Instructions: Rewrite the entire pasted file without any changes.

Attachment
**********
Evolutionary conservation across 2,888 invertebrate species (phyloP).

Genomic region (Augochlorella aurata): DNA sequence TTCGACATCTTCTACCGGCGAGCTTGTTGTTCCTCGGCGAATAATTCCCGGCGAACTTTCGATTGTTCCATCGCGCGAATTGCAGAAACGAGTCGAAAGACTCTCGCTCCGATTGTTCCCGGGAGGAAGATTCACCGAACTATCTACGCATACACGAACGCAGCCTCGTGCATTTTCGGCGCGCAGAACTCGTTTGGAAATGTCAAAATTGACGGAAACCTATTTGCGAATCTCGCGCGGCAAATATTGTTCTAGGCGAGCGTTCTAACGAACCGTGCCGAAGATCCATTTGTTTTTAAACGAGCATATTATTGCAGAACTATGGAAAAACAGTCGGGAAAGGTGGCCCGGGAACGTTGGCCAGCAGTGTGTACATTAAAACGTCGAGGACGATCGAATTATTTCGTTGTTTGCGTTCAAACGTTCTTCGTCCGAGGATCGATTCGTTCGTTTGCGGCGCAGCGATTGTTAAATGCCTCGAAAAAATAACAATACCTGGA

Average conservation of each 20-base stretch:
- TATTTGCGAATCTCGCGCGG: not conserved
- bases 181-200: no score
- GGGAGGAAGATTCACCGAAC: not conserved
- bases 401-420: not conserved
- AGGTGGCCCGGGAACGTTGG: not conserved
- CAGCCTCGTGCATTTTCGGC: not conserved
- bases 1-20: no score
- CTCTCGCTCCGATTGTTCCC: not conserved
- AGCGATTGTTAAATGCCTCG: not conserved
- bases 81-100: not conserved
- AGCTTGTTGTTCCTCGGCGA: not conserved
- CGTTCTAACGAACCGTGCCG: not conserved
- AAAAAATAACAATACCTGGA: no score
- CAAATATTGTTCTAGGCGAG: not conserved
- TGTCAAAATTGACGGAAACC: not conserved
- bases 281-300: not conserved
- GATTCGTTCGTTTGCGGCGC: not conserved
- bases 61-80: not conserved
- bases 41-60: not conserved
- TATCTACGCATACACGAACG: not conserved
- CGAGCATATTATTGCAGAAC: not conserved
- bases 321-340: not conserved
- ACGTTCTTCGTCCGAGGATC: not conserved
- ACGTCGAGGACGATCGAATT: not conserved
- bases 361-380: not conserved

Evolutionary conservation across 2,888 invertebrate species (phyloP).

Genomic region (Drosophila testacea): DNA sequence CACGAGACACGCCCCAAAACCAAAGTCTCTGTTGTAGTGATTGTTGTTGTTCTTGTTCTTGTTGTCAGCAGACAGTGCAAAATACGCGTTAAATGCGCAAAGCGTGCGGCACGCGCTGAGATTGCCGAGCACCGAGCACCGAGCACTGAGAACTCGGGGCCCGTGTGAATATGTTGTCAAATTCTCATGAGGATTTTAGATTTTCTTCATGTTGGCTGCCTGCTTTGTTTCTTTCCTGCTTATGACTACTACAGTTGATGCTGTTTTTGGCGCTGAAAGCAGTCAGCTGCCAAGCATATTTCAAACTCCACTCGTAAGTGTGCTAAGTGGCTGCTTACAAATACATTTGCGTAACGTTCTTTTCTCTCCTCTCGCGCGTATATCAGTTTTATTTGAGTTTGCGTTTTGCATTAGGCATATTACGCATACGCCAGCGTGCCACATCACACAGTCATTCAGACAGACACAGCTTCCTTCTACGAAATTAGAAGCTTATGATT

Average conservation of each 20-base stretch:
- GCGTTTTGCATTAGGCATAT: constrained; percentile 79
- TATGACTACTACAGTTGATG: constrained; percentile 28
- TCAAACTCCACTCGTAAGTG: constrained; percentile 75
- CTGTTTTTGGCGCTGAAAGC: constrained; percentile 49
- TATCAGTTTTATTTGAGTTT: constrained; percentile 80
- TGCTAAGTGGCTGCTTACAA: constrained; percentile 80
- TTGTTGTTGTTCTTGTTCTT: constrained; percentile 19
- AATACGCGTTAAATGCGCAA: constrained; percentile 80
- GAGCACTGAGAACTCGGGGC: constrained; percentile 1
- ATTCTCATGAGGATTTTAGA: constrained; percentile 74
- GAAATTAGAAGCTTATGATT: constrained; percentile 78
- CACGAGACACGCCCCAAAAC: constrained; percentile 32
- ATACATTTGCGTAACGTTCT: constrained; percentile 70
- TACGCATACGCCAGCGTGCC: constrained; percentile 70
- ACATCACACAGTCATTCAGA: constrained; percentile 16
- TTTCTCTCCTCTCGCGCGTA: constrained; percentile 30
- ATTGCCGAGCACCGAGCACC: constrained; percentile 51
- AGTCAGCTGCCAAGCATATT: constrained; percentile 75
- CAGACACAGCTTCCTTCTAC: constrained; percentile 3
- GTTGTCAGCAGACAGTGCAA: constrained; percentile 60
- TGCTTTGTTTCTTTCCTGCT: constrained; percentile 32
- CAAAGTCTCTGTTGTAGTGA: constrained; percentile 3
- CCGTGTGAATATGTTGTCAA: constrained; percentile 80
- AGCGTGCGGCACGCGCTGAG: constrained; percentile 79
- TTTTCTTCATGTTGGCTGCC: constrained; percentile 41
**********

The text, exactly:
Evolutionary conservation across 2,888 invertebrate species (phyloP).

Genomic region (Augochlorella aurata): DNA sequence TTCGACATCTTCTACCGGCGAGCTTGTTGTTCCTCGGCGAATAATTCCCGGCGAACTTTCGATTGTTCCATCGCGCGAATTGCAGAAACGAGTCGAAAGACTCTCGCTCCGATTGTTCCCGGGAGGAAGATTCACCGAACTATCTACGCATACACGAACGCAGCCTCGTGCATTTTCGGCGCGCAGAACTCGTTTGGAAATGTCAAAATTGACGGAAACCTATTTGCGAATCTCGCGCGGCAAATATTGTTCTAGGCGAGCGTTCTAACGAACCGTGCCGAAGATCCATTTGTTTTTAAACGAGCATATTATTGCAGAACTATGGAAAAACAGTCGGGAAAGGTGGCCCGGGAACGTTGGCCAGCAGTGTGTACATTAAAACGTCGAGGACGATCGAATTATTTCGTTGTTTGCGTTCAAACGTTCTTCGTCCGAGGATCGATTCGTTCGTTTGCGGCGCAGCGATTGTTAAATGCCTCGAAAAAATAACAATACCTGGA

Average conservation of each 20-base stretch:
- TATTTGCGAATCTCGCGCGG: not conserved
- bases 181-200: no score
- GGGAGGAAGATTCACCGAAC: not conserved
- bases 401-420: not conserved
- AGGTGGCCCGGGAACGTTGG: not conserved
- CAGCCTCGTGCATTTTCGGC: not conserved
- bases 1-20: no score
- CTCTCGCTCCGATTGTTCCC: not conserved
- AGCGATTGTTAAATGCCTCG: not conserved
- bases 81-100: not conserved
- AGCTTGTTGTTCCTCGGCGA: not conserved
- CGTTCTAACGAACCGTGCCG: not conserved
- AAAAAATAACAATACCTGGA: no score
- CAAATATTGTTCTAGGCGAG: not conserved
- TGTCAAAATTGACGGAAACC: not conserved
- bases 281-300: not conserved
- GATTCGTTCGTTTGCGGCGC: not conserved
- bases 61-80: not conserved
- bases 41-60: not conserved
- TATCTACGCATACACGAACG: not conserved
- CGAGCATATTATTGCAGAAC: not conserved
- bases 321-340: not conserved
- ACGTTCTTCGTCCGAGGATC: not conserved
- ACGTCGAGGACGATCGAATT: not conserved
- bases 361-380: not conserved

Evolutionary conservation across 2,888 invertebrate species (phyloP).

Genomic region (Drosophila testacea): DNA sequence CACGAGACACGCCCCAAAACCAAAGTCTCTGTTGTAGTGATTGTTGTTGTTCTTGTTCTTGTTGTCAGCAGACAGTGCAAAATACGCGTTAAATGCGCAAAGCGTGCGGCACGCGCTGAGATTGCCGAGCACCGAGCACCGAGCACTGAGAACTCGGGGCCCGTGTGAATATGTTGTCAAATTCTCATGAGGATTTTAGATTTTCTTCATGTTGGCTGCCTGCTTTGTTTCTTTCCTGCTTATGACTACTACAGTTGATGCTGTTTTTGGCGCTGAAAGCAGTCAGCTGCCAAGCATATTTCAAACTCCACTCGTAAGTGTGCTAAGTGGCTGCTTACAAATACATTTGCGTAACGTTCTTTTCTCTCCTCTCGCGCGTATATCAGTTTTATTTGAGTTTGCGTTTTGCATTAGGCATATTACGCATACGCCAGCGTGCCACATCACACAGTCATTCAGACAGACACAGCTTCCTTCTACGAAATTAGAAGCTTATGATT

Average conservation of each 20-base stretch:
- GCGTTTTGCATTAGGCATAT: constrained; percentile 79
- TATGACTACTACAGTTGATG: constrained; percentile 28
- TCAAACTCCACTCGTAAGTG: constrained; percentile 75
- CTGTTTTTGGCGCTGAAAGC: constrained; percentile 49
- TATCAGTTTTATTTGAGTTT: constrained; percentile 80
- TGCTAAGTGGCTGCTTACAA: constrained; percentile 80
- TTGTTGTTGTTCTTGTTCTT: constrained; percentile 19
- AATACGCGTTAAATGCGCAA: constrained; percentile 80
- GAGCACTGAGAACTCGGGGC: constrained; percentile 1
- ATTCTCATGAGGATTTTAGA: constrained; percentile 74
- GAAATTAGAAGCTTATGATT: constrained; percentile 78
- CACGAGACACGCCCCAAAAC: constrained; percentile 32
- ATACATTTGCGTAACGTTCT: constrained; percentile 70
- TACGCATACGCCAGCGTGCC: constrained; percentile 70
- ACATCACACAGTCATTCAGA: constrained; percentile 16
- TTTCTCTCCTCTCGCGCGTA: constrained; percentile 30
- ATTGCCGAGCACCGAGCACC: constrained; percentile 51
- AGTCAGCTGCCAAGCATATT: constrained; percentile 75
- CAGACACAGCTTCCTTCTAC: constrained; percentile 3
- GTTGTCAGCAGACAGTGCAA: constrained; percentile 60
- TGCTTTGTTTCTTTCCTGCT: constrained; percentile 32
- CAAAGTCTCTGTTGTAGTGA: constrained; percentile 3
- CCGTGTGAATATGTTGTCAA: constrained; percentile 80
- AGCGTGCGGCACGCGCTGAG: constrained; percentile 79
- TTTTCTTCATGTTGGCTGCC: constrained; percentile 41